Drums are tricky because each drum and cymbal sounds so dramatically different! Bass drums often sound great totally dry, while snare drums can benefit from a nice sustain. Try adding more reverb on the cymbals, and toms generally work best if they are sounding big and slightly more distant than the snare.
Typically speaking, bass guitars are usually given very conservative amounts of reverb. Sometimes, they sound perfectly fine with none at all. The reason being is because you want the bass to drive the song and therefore it should be placed pretty close to the speaker. Obviously, this isn’t always the case. However more often than not, you’ll find the bass really finds a nice home in your mix with a short decay time and a small reverb, if any.
Strings almost always sound great with huge amounts of reverb. This places them in a large hall, which is exactly where we’re used to hearing them. It also places the strings further back in your mix and lets them pad your song more effectively with a nice underlay.
Tips and Tricks
- Careful not to overuse reverb. It can be a useful tool to add personality to an instrument, however if you start using large amounts of reverb on everything, the mix will start to get very messy.
- A great way to find the right amount of reverb to add is to first add way too much. Then gradually start pulling back the reverb until you hit a sweet spot. It is usually the area just before the reverb starts to audibly disappear, or any area that jumps out at you as sounding pleasant.
- Try timing the decay and pre-delay to the beat of the song you are using it on. This can add a tremendous amount of depth to your mixes.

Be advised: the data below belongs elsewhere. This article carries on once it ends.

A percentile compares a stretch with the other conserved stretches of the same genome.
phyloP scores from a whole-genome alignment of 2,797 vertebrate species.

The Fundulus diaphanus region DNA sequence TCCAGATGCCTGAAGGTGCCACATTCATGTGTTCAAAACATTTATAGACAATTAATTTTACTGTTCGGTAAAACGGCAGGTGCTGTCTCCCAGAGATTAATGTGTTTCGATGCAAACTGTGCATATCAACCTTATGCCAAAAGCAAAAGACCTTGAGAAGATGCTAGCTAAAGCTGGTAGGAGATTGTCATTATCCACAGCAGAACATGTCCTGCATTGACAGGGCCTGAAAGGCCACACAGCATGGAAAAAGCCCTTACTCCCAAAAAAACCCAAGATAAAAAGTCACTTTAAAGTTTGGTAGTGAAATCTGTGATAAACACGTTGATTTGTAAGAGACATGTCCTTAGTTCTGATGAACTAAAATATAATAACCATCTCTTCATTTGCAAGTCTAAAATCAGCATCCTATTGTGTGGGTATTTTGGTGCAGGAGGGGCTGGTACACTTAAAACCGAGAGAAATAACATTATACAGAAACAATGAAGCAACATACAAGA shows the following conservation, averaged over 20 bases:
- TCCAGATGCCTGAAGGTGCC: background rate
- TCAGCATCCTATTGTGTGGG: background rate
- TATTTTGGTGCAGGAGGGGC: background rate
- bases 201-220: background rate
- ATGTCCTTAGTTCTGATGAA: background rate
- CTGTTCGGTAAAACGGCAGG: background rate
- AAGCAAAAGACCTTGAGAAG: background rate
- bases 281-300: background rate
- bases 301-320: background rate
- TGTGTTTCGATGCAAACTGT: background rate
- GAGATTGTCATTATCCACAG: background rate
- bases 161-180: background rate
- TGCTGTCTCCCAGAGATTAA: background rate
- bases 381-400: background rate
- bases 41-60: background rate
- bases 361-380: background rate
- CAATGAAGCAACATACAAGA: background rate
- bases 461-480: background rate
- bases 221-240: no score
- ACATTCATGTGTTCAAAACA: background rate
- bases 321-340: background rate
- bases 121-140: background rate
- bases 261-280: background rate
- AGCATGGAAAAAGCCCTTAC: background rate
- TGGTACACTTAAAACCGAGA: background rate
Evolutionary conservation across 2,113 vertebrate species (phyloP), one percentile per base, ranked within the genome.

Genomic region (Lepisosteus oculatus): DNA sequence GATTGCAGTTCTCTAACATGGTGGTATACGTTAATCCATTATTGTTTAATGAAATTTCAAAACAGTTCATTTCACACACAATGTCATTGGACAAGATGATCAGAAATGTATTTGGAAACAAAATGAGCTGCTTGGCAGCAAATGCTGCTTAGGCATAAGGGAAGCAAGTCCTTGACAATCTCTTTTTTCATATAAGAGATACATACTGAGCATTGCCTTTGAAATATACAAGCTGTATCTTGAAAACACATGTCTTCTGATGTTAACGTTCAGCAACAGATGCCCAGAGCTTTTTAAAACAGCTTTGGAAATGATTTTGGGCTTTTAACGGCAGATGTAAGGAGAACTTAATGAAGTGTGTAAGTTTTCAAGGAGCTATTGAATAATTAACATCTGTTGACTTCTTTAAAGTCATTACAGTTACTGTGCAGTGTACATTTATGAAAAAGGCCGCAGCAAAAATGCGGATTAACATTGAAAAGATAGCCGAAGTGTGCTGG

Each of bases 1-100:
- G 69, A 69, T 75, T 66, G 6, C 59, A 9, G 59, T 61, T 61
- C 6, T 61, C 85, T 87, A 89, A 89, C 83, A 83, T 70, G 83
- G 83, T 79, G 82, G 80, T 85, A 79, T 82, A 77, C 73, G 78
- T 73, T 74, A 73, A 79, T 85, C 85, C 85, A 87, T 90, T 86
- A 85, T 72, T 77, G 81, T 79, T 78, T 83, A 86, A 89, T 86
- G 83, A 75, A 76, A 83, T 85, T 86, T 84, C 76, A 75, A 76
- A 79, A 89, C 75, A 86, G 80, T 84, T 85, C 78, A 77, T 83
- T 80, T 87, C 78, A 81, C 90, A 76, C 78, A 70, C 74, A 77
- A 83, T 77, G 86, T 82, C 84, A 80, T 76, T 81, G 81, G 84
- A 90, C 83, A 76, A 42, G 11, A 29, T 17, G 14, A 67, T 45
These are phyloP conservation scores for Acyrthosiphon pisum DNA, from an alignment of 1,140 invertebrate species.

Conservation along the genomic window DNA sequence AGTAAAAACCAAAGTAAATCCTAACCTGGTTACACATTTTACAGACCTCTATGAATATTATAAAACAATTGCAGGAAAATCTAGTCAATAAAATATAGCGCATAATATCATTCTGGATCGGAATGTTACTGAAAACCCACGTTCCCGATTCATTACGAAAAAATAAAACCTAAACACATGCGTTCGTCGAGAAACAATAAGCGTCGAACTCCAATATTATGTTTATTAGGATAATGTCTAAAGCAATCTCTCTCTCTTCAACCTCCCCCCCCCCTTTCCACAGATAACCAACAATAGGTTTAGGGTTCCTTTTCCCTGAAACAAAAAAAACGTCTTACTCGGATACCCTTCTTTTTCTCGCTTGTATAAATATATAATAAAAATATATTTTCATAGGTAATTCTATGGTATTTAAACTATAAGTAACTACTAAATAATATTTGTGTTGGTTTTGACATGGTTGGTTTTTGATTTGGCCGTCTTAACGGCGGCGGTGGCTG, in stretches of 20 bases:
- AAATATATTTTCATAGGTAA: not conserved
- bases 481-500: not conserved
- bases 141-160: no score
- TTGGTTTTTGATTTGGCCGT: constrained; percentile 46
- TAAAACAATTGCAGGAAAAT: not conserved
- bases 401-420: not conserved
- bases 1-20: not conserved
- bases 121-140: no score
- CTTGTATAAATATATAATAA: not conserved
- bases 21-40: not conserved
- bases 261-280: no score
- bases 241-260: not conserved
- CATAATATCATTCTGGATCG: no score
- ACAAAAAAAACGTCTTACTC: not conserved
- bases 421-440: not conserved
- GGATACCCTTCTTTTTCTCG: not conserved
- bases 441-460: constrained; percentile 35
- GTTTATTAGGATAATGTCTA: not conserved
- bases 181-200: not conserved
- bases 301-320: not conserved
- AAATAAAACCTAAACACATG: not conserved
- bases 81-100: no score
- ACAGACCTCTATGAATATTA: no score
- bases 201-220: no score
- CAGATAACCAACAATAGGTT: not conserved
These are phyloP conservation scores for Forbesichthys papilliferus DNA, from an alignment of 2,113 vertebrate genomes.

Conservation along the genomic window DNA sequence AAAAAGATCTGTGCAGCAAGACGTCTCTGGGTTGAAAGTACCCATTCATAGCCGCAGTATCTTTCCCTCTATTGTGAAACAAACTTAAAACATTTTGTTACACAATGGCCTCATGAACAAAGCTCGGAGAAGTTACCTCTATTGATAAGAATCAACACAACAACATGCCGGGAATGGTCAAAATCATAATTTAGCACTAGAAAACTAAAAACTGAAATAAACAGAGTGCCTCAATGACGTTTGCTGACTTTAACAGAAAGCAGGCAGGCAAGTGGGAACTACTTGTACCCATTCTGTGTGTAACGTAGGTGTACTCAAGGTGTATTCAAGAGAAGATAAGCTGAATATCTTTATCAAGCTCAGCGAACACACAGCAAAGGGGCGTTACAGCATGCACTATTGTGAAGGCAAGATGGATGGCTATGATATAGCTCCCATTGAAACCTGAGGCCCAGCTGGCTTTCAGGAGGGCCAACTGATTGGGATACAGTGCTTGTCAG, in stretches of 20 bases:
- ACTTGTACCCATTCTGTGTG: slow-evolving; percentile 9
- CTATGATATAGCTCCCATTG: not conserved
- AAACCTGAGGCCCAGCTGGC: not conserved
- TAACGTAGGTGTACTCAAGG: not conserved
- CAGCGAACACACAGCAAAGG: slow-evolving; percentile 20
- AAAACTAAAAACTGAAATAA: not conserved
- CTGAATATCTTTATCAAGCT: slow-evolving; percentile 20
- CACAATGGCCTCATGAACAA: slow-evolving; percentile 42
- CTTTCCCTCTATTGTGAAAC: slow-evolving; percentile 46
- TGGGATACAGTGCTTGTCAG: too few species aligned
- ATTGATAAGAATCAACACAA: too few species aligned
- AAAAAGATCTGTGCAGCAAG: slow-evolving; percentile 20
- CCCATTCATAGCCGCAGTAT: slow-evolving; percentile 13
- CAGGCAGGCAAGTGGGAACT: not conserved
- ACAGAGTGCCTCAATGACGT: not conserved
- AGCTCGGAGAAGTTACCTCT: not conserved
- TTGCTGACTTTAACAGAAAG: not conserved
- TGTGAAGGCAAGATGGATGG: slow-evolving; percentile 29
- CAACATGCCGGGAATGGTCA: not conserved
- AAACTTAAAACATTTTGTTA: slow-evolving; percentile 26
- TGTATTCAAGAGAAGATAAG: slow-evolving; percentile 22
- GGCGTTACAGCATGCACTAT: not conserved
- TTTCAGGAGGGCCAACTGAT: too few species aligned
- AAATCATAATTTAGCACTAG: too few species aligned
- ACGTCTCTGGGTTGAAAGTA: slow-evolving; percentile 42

- Try using different reverbs on different instruments. Using the same one on everything isn’t necessarily a terrible idea, but it can sometimes create reverb stacking that causes a messy mix.
- As always, it is extremely important to let your ear be your ultimate boss. Experiment and discover reverb sounds that work well with the setup you have. Always adjust knobs and tweak the default settings. Listen to how the sound changes. It will go a long way towards developing your ear.
This article was written by Jay Helmus with exclusive rights and privileges belonging to Florida Guy.
Jay Helmus is an audio producer from Vancouver, Canada. He has won 4 RMB Crystal Awards during his career, and has placed 5th in a worldwide radio imaging competition. Currently, his main focus is radio production, however he also offers various other kinds of audio production services including music, voice, and audio restoration. You can listen to his recent work at www.jayhelmus.com